Marburg case a first for Guinea, West Africa

Guinea, and West Africa, have now reported their first Marburg virus case (and death) in the Koundou area of the southern prefecture of Gueckedou. The prefectures lies in Nzérékoré Region, near the borders with Sierra Leone and Liberia, and was the site of Ebola outbreaks this year and the epidemic of 2014-16. More than 150 contacts are being monitored for signs of the viral haemorrhagic fever. The WHO has praised Guinea’s rapid response to the confirmed case and is assisting in ‘risk assessment, disease surveillance, community mobilization, testing, clinical care, infection prevention as well as logistical support’. Countries that have reported outbreaks and sporadic cases in the past include Angola, the D R of Congo, Kenya, South Africa and Uganda. Read more

Advice for travellers

Marburg virus disease is a rare but severe viral haemorrhagic fever, related to the Ebola virus, and there is no treatment. Found in the African fruit bat, Marburg typically appears in sporadic outbreaks and laboratory-confirmed cases have occurred in Uganda, Zimbabwe, the Democratic Republic of the Congo, Kenya, Angola, and South Africa. Preventive measures are not well defined, as study in how it is spread continues, but travellers should avoid contact with fruit bats and sick primates in central Africa. Read more

COVID-19 deaths climb, global digest

While it took 12 months for COVID-19 cases across the globe to reach 100 million, it has taken only six months for the 200 million milestone to be hit. The latest WHO weekly epi update noted that the largest proportionate increases in new cases were in the Region of the Americas (largely driven by Peru and the USA) and Western Pacific Region (Malaysia, Japan and the Philippines), which also reported a 46 percent rise in new deaths (Vietnam recorded a 108 percent increase in deaths this week on top of the 576 percent rise last week).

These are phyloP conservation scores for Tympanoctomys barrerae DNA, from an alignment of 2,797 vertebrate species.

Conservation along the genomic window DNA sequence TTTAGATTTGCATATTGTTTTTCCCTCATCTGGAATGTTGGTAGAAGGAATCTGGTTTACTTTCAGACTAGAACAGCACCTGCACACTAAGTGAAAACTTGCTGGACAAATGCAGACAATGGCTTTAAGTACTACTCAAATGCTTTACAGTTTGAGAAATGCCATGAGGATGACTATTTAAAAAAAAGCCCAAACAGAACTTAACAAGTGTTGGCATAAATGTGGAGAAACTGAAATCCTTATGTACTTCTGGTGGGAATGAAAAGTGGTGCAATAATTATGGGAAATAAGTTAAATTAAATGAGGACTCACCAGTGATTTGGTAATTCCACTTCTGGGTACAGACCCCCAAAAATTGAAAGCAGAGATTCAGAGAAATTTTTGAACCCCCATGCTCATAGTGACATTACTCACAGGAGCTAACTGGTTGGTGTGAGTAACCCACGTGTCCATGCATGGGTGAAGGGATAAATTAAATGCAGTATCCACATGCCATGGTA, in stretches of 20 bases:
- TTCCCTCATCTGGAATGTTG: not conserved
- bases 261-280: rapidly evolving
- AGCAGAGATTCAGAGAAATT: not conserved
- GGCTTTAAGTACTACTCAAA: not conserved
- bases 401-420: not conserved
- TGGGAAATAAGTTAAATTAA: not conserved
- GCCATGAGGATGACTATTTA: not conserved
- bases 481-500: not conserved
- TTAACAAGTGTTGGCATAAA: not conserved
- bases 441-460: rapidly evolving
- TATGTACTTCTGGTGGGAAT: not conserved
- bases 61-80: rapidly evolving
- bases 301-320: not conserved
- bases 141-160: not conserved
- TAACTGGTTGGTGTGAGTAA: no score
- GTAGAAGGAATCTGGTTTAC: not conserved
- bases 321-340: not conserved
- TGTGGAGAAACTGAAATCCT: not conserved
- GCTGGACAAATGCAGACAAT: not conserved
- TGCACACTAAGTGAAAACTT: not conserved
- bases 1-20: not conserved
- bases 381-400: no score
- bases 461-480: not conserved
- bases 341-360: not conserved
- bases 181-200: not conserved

In related news:

- ATAGI has issued ‘Guidance on Myocarditis and Pericarditis after mRNA COVID-19 vaccines’. Read more

- Spikevax (elasomeran), a mRNA vaccine produced by Moderna, has now been granted provisional approval by the TGA for individuals 18 years of age and older, with a 28-day interval between doses.

- COVID-19 in Australia: Live tracking of Coronavirus Cases, Active Cases, Tests, Recoveries, Deaths, ICU and Hospitalisations at

- Due to a technicality, vaccinations of the Australian-made AstraZeneca COVID-19 vaccine are not currently recognised in Europe. The ABC reports on the rebranding of the vaccine to 'Vaxzevria' before international travel gets underway again.

- Information on the African Union's Digital Vaccination Platform which features: ‘Information about the latest travel restrictions and entry requirements applicable to the entire stretch of your journey … a Database of authorised laboratories and vaccination compliance information … and Africa CDC “mutual recognition protocol” for COVID-19 testing and test results, and vaccination certificates (including yellow fever and a future COVID-19 vaccine)’. Read more

Lassa fever in 4 counties